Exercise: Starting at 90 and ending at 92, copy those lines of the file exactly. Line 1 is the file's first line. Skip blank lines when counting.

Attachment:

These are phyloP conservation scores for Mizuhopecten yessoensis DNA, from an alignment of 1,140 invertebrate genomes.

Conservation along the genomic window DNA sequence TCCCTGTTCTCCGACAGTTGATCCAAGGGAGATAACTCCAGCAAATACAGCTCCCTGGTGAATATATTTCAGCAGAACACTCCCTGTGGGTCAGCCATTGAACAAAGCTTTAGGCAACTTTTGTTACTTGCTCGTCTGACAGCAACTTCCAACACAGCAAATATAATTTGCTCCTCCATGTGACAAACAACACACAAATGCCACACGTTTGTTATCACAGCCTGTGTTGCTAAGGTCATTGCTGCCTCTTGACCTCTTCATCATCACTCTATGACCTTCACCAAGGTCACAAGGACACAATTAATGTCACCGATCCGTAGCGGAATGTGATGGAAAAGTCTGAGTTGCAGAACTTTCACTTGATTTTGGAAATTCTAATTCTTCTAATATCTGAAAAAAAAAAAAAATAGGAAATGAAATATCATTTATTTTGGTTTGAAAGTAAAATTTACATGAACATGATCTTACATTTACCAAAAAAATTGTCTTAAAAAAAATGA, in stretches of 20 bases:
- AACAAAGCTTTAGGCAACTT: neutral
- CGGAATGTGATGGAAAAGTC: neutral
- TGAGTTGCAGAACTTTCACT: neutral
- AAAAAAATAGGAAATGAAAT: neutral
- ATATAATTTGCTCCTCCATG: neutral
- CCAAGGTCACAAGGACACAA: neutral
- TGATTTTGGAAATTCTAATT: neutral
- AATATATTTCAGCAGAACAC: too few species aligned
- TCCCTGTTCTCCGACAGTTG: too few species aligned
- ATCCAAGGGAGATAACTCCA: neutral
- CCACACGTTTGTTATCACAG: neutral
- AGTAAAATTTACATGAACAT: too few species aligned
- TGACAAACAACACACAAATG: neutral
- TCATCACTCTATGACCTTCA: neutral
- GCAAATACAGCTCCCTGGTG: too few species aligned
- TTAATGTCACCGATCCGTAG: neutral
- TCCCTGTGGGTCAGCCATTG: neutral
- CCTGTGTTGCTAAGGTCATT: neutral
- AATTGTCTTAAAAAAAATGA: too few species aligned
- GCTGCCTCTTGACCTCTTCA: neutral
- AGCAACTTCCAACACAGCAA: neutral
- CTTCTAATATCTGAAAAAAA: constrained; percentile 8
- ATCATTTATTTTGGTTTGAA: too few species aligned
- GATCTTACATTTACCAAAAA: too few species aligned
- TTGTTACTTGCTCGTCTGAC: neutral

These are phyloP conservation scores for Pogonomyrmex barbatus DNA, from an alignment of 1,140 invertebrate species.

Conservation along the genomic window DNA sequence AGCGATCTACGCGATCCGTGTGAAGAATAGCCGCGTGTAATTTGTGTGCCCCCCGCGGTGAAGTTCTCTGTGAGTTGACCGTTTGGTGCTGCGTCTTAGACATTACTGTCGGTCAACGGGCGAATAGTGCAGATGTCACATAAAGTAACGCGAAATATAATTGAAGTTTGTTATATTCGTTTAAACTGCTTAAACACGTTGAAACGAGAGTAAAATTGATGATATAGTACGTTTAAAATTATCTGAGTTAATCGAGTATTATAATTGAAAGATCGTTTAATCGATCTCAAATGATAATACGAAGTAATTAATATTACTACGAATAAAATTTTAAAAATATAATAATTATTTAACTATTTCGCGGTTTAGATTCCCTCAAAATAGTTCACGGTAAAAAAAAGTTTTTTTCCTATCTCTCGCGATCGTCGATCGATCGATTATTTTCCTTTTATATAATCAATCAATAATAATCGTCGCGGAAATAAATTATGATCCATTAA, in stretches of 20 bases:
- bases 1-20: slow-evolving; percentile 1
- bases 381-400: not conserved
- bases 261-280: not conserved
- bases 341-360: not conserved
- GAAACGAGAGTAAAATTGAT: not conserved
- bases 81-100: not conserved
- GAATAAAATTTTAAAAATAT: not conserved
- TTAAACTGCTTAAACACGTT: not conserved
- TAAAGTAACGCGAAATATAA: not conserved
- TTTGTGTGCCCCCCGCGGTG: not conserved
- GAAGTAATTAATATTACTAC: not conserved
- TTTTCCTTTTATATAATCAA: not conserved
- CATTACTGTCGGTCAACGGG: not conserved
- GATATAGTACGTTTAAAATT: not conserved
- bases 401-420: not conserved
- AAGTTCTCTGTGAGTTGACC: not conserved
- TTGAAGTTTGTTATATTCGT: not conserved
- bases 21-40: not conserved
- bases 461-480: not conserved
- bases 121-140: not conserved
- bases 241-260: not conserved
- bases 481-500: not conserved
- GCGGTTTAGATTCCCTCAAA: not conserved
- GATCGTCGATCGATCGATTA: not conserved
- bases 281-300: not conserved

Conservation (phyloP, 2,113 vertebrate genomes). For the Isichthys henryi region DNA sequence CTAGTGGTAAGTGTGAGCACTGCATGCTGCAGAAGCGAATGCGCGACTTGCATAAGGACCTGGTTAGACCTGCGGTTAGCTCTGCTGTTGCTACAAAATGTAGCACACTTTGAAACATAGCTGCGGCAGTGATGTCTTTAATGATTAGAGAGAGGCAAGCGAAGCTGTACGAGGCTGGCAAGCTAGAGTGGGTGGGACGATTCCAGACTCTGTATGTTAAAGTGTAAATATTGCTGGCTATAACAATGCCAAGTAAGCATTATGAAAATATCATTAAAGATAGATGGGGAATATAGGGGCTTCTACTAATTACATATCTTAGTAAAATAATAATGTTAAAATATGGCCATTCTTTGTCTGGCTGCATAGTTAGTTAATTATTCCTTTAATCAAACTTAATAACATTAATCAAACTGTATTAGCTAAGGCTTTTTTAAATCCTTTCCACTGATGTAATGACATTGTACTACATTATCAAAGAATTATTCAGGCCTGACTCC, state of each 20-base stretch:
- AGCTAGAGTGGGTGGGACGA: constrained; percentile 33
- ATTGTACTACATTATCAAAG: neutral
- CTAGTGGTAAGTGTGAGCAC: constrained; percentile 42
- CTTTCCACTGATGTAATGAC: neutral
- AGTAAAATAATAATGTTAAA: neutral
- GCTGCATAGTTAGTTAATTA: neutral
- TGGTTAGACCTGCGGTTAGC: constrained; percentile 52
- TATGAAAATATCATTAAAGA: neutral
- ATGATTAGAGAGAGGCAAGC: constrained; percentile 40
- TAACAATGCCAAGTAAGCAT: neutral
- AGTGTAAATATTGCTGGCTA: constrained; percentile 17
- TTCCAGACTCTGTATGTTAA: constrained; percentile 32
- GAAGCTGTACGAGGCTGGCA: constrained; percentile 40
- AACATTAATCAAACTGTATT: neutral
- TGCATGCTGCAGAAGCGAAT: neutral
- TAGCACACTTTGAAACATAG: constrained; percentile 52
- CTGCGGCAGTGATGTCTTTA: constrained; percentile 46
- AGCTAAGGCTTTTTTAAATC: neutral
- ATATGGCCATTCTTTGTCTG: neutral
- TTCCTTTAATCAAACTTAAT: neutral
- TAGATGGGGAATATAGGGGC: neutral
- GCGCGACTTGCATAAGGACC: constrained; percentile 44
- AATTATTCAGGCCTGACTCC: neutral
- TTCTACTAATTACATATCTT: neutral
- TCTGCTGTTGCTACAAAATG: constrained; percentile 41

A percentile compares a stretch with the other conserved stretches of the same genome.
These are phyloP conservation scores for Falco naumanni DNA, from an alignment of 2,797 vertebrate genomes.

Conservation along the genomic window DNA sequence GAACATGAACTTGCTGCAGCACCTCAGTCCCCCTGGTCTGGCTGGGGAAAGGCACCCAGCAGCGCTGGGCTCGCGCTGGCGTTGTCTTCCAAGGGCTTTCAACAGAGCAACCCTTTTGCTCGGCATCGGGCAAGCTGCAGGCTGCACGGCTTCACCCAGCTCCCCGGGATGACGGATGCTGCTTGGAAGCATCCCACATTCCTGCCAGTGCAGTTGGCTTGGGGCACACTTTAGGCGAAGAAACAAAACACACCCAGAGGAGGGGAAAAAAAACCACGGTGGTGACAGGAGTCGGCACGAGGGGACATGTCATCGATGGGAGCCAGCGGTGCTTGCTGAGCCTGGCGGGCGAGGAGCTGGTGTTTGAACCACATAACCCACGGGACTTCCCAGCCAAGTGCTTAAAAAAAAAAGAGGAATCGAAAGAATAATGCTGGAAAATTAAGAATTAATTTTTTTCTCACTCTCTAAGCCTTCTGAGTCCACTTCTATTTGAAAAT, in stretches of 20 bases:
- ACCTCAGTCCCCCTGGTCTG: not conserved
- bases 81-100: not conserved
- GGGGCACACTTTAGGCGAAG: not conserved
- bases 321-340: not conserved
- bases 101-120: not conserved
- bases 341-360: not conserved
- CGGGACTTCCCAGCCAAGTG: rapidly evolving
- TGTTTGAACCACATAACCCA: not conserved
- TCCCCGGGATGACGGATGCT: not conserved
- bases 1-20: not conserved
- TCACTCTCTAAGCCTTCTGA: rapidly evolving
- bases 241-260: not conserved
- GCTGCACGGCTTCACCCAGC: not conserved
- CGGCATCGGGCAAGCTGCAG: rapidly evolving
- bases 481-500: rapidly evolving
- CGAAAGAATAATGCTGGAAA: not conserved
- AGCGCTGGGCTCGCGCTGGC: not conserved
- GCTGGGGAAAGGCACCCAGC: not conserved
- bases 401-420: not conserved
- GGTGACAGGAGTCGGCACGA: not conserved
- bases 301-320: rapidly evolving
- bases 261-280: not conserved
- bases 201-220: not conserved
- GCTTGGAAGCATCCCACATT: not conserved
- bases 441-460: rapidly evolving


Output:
- CGGGACTTCCCAGCCAAGTG: rapidly evolving
- TGTTTGAACCACATAACCCA: not conserved
- TCCCCGGGATGACGGATGCT: not conserved